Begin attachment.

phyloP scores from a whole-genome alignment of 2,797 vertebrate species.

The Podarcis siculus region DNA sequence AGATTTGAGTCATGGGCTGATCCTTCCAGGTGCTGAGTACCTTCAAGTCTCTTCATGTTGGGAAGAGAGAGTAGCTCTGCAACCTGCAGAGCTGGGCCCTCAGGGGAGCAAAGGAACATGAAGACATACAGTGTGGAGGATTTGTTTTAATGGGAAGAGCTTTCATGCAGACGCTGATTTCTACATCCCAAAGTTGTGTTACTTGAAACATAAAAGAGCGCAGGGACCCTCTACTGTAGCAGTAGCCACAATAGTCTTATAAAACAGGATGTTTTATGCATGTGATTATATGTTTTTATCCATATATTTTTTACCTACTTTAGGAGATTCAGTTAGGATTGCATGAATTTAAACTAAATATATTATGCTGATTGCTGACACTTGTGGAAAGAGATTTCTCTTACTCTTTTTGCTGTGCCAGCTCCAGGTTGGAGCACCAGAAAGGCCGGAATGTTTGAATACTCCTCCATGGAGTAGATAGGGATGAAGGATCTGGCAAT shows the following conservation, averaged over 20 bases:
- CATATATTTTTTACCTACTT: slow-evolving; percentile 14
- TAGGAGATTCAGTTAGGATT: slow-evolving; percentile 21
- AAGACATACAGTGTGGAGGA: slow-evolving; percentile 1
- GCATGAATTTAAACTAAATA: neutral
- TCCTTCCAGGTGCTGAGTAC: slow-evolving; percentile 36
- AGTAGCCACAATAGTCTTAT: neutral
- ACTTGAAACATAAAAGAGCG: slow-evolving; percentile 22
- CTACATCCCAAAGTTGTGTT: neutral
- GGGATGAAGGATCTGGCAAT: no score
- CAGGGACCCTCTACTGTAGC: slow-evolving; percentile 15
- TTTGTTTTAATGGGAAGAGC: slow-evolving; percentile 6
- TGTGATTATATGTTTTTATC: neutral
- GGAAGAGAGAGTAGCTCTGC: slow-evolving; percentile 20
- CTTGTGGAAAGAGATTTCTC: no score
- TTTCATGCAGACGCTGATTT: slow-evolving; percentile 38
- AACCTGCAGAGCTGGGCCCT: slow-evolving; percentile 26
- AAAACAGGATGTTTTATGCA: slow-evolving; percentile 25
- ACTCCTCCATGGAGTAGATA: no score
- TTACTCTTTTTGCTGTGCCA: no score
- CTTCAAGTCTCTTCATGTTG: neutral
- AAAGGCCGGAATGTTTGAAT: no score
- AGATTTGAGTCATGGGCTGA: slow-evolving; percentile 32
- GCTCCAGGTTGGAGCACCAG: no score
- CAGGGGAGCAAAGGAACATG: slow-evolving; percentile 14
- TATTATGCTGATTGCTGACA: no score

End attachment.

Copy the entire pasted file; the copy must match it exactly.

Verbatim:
phyloP scores from a whole-genome alignment of 2,797 vertebrate species.

The Podarcis siculus region DNA sequence AGATTTGAGTCATGGGCTGATCCTTCCAGGTGCTGAGTACCTTCAAGTCTCTTCATGTTGGGAAGAGAGAGTAGCTCTGCAACCTGCAGAGCTGGGCCCTCAGGGGAGCAAAGGAACATGAAGACATACAGTGTGGAGGATTTGTTTTAATGGGAAGAGCTTTCATGCAGACGCTGATTTCTACATCCCAAAGTTGTGTTACTTGAAACATAAAAGAGCGCAGGGACCCTCTACTGTAGCAGTAGCCACAATAGTCTTATAAAACAGGATGTTTTATGCATGTGATTATATGTTTTTATCCATATATTTTTTACCTACTTTAGGAGATTCAGTTAGGATTGCATGAATTTAAACTAAATATATTATGCTGATTGCTGACACTTGTGGAAAGAGATTTCTCTTACTCTTTTTGCTGTGCCAGCTCCAGGTTGGAGCACCAGAAAGGCCGGAATGTTTGAATACTCCTCCATGGAGTAGATAGGGATGAAGGATCTGGCAAT shows the following conservation, averaged over 20 bases:
- CATATATTTTTTACCTACTT: slow-evolving; percentile 14
- TAGGAGATTCAGTTAGGATT: slow-evolving; percentile 21
- AAGACATACAGTGTGGAGGA: slow-evolving; percentile 1
- GCATGAATTTAAACTAAATA: neutral
- TCCTTCCAGGTGCTGAGTAC: slow-evolving; percentile 36
- AGTAGCCACAATAGTCTTAT: neutral
- ACTTGAAACATAAAAGAGCG: slow-evolving; percentile 22
- CTACATCCCAAAGTTGTGTT: neutral
- GGGATGAAGGATCTGGCAAT: no score
- CAGGGACCCTCTACTGTAGC: slow-evolving; percentile 15
- TTTGTTTTAATGGGAAGAGC: slow-evolving; percentile 6
- TGTGATTATATGTTTTTATC: neutral
- GGAAGAGAGAGTAGCTCTGC: slow-evolving; percentile 20
- CTTGTGGAAAGAGATTTCTC: no score
- TTTCATGCAGACGCTGATTT: slow-evolving; percentile 38
- AACCTGCAGAGCTGGGCCCT: slow-evolving; percentile 26
- AAAACAGGATGTTTTATGCA: slow-evolving; percentile 25
- ACTCCTCCATGGAGTAGATA: no score
- TTACTCTTTTTGCTGTGCCA: no score
- CTTCAAGTCTCTTCATGTTG: neutral
- AAAGGCCGGAATGTTTGAAT: no score
- AGATTTGAGTCATGGGCTGA: slow-evolving; percentile 32
- GCTCCAGGTTGGAGCACCAG: no score
- CAGGGGAGCAAAGGAACATG: slow-evolving; percentile 14
- TATTATGCTGATTGCTGACA: no score